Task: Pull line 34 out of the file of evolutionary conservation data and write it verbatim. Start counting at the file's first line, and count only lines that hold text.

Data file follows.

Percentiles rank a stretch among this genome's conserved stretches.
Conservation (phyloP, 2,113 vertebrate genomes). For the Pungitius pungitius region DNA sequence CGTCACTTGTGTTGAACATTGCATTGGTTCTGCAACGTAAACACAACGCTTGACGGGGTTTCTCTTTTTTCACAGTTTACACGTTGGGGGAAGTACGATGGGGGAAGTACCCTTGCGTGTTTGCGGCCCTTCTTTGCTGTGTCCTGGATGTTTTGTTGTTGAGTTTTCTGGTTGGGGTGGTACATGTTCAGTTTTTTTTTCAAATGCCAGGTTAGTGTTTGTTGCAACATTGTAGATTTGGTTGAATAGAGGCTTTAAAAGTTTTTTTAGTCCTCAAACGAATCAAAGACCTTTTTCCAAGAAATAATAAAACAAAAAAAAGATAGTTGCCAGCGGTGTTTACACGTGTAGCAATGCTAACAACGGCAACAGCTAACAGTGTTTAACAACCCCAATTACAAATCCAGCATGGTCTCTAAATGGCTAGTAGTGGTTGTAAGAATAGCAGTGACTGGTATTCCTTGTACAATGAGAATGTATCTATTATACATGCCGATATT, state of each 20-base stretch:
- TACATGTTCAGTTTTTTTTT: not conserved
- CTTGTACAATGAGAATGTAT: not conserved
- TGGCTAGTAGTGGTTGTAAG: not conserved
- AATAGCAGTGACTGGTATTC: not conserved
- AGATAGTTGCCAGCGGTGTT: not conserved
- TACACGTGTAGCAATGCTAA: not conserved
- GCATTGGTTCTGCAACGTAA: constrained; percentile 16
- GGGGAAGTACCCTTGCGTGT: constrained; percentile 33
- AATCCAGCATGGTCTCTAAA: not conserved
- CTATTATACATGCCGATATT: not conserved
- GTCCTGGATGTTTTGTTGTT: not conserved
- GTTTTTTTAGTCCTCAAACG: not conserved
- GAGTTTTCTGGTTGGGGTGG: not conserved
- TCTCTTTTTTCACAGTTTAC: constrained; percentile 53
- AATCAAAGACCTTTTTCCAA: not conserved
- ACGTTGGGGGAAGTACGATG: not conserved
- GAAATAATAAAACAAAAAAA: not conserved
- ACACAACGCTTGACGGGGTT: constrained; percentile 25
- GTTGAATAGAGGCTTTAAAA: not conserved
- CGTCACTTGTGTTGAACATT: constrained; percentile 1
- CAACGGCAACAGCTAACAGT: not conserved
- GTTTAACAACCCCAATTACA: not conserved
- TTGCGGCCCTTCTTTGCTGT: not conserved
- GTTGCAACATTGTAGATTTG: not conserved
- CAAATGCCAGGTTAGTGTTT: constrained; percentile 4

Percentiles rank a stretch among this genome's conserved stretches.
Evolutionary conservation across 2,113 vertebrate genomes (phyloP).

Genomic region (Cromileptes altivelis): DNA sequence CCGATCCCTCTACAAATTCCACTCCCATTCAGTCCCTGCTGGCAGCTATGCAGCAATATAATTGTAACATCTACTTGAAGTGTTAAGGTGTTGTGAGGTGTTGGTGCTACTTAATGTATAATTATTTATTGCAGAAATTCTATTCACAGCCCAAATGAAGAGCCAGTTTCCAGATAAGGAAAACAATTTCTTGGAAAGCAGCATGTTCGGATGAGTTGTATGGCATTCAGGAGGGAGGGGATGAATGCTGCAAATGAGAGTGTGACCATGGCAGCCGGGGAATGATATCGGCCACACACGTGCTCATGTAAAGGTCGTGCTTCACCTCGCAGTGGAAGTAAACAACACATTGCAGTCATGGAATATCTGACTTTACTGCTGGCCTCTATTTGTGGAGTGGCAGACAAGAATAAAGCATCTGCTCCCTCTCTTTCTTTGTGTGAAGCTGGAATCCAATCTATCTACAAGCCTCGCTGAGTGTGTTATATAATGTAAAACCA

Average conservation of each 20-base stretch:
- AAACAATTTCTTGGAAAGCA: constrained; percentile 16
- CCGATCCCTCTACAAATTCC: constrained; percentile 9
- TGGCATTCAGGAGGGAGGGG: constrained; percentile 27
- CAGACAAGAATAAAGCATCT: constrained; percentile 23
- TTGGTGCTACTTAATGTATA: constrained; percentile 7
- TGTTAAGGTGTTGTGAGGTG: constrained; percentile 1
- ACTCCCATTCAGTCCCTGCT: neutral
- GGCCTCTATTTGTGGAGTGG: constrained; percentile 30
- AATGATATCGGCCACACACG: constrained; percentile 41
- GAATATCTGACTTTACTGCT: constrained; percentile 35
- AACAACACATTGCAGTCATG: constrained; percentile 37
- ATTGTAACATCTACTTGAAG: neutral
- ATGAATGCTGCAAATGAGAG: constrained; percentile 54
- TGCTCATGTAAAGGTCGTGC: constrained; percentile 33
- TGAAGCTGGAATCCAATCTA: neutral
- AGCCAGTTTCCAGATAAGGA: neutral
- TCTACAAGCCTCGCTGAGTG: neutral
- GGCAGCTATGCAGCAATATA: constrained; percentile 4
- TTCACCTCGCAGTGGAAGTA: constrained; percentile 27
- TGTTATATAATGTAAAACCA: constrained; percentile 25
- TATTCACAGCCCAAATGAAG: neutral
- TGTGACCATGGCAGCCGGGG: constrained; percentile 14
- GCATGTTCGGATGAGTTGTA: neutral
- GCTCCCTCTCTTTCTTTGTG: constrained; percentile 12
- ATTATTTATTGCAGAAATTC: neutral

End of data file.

- TGGCATTCAGGAGGGAGGGG: constrained; percentile 27